Possible candidates for preclinical models based on endogenous neurotoxins includes DOPAL, alpha-synuclein oligomers, and aminochrome. DOPAL is formed when cytosolic dopamine is degraded by the action of monoamine oxidase that catalyzes the oxidative deamination of dopamine. Subsequently, DOPAL is converted to DOPAC in a reaction catalyzed by aldehyde dehydrogenase 1, which has been observed to have low levels in postmortem tissue of Parkinson’s disease patients. Low levels of aldehyde dehydrogenase-1 in Parkinson’s patients suggest that DOPAL accumulates and can be oxidized to an ortho-quinone that can be neurotoxic. The low levels of expression of aldehyde dehydrogenase-1 in postmortem tissue that survived degenerative events during the disease question the possible neurotoxic role of DOPAL in the loss of neuromelanin-containing dopaminergic neuros in Parkinson’s disease. A mutation induces alpha-synuclein aggregation to neurotoxic oligomers in the familial form of the disease but in the idiopathic form of the disease must be an endogenous neurotoxin that triggers its aggregation. Aminochrome is formed within neuromelanin-containing dopaminergic neurons during neuromelanin synthesis, which requires the formation of 3 ortho-quinones (Dopamine -> dopamine ortho-quinone, aminochrome and 5,6-indolequinone). Aminochrome is the most stable and most studied ortho-quinone. Aminochrome is neurotoxic through inducing neurotoxic mechanisms involved in the degenerative process in idiopathic Parkinson’s disease, such as the aggregation of alpha-synuclein to neurotoxic oligomers, mitochondrial dysfunction, protein degradation dysfunction of both the lysosomal and proteasomal systems, endoplasmic reticulum stress, neuroinflammation, and oxidative stress.
Neuromelanin synthesis and its accumulation with age is a normal and harmless process since dopaminergic neurons containing neuromelanin are intact in postmortem substantia nigra tissues of healthy elderly people. However, neuromelanin synthesis generates the neurotoxin aminochrome suggesting a paradox. This apparent paradox can be explained by the existence of two neuroprotective enzymes that prevent the neurotoxic effects of aminochrome, allowing neuromelanin-containing dopaminergic neurons to remain intact in healthy elderly people. DT-diaphorase reduces aminochrome with two-electrons to leukoaminochrome, preventing the formation of leukoaminochrome ortho-semiquinone radical that is very reactive with oxygen and induces oxidative stress or form adducts with proteins. Glutathione transferase M2-2 conjugates aminochrome to 4-S-glutathionyl-5,6-dihydroxyindoline that is resistant to biological oxidants with oxygen, superoxide and hydrogen peroxide, preventing aminochrome neurotoxicity. Glutathione transferase M2-2 also conjugates the aminochrome precursor, dopamine ortho-quinone to 5-glutathionyl-dopamine. Normally, to 5-glutathionyl-dopamine degrades to 5-cysteinyl-dopamine that has been found in cerebrospinal fluid and human neuromelanin. 5-Cysteinyl-dopamine is a final product that has been detected in urine. Astrocytes can take up dopamine, which can be oxidized into aminochrome, but glutathione transferase M2-2 prevents the toxic effects of aminochrome in these cells. While glutathione transferase M2-2 protects astrocytes from the neurotoxic effects of aminochrome, this enzyme also protects dopaminergic neurons. Astrocytes secrete exosomes loaded with glutathione transferase M2-2 into the intercellular space that subsequently penetrate dopaminergic neurons, releasing this enzyme in the cytosol of these neurons to protect them from the neurotoxic effects of aminochrome.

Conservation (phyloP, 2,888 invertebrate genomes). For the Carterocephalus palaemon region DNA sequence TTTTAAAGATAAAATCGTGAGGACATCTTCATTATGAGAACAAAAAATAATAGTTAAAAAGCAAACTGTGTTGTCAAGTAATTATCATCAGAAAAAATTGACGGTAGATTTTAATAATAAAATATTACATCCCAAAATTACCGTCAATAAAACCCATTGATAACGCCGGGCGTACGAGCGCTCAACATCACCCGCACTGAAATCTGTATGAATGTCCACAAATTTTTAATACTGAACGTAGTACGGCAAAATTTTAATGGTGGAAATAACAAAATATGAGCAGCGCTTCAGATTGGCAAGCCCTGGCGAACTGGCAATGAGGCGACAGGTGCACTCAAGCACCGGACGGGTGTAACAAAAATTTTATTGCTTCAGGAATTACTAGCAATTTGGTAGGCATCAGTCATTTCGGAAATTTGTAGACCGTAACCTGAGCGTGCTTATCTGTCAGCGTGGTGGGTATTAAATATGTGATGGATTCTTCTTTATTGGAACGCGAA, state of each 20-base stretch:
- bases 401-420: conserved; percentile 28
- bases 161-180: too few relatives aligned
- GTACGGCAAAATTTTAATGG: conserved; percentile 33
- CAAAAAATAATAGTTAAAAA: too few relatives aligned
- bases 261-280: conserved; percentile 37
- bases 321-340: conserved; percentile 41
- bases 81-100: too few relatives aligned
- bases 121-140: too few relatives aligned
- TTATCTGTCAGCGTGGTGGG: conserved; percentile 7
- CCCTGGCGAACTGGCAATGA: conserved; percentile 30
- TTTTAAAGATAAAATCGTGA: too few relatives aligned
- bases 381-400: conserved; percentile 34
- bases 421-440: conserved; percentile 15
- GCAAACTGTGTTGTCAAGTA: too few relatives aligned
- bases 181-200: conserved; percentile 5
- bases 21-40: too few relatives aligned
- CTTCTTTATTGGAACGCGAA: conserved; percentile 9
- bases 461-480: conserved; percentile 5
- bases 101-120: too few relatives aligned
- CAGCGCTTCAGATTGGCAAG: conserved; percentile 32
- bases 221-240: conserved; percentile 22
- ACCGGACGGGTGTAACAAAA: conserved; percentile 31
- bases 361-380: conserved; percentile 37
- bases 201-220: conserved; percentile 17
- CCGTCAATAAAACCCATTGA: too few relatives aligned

Clinical Studies and Therapies in Parkinson’s Disease: Translations from Preclinical Models analyzes preclinical models based on exogenous neurotoxins and why they have failed. Neuroscientists, neurologists, and neuropharmacologists will benefit greatly from the book’s discussion of these newer models, their benefits, and the need for their implementation. This book also provides the basic concepts of dopamine metabolism for students taking courses in neurochemistry, neuroscience, neuropharmacology, biochemistry, and medicine.
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Clinical Studies and Therapies in Parkinson’s Disease: Translations from Preclinical Models is available now on ScienceDirect. Or buy your own copy on the Elsevier.com bookstore and save 30% plus get free shipping when you use the promo code STC30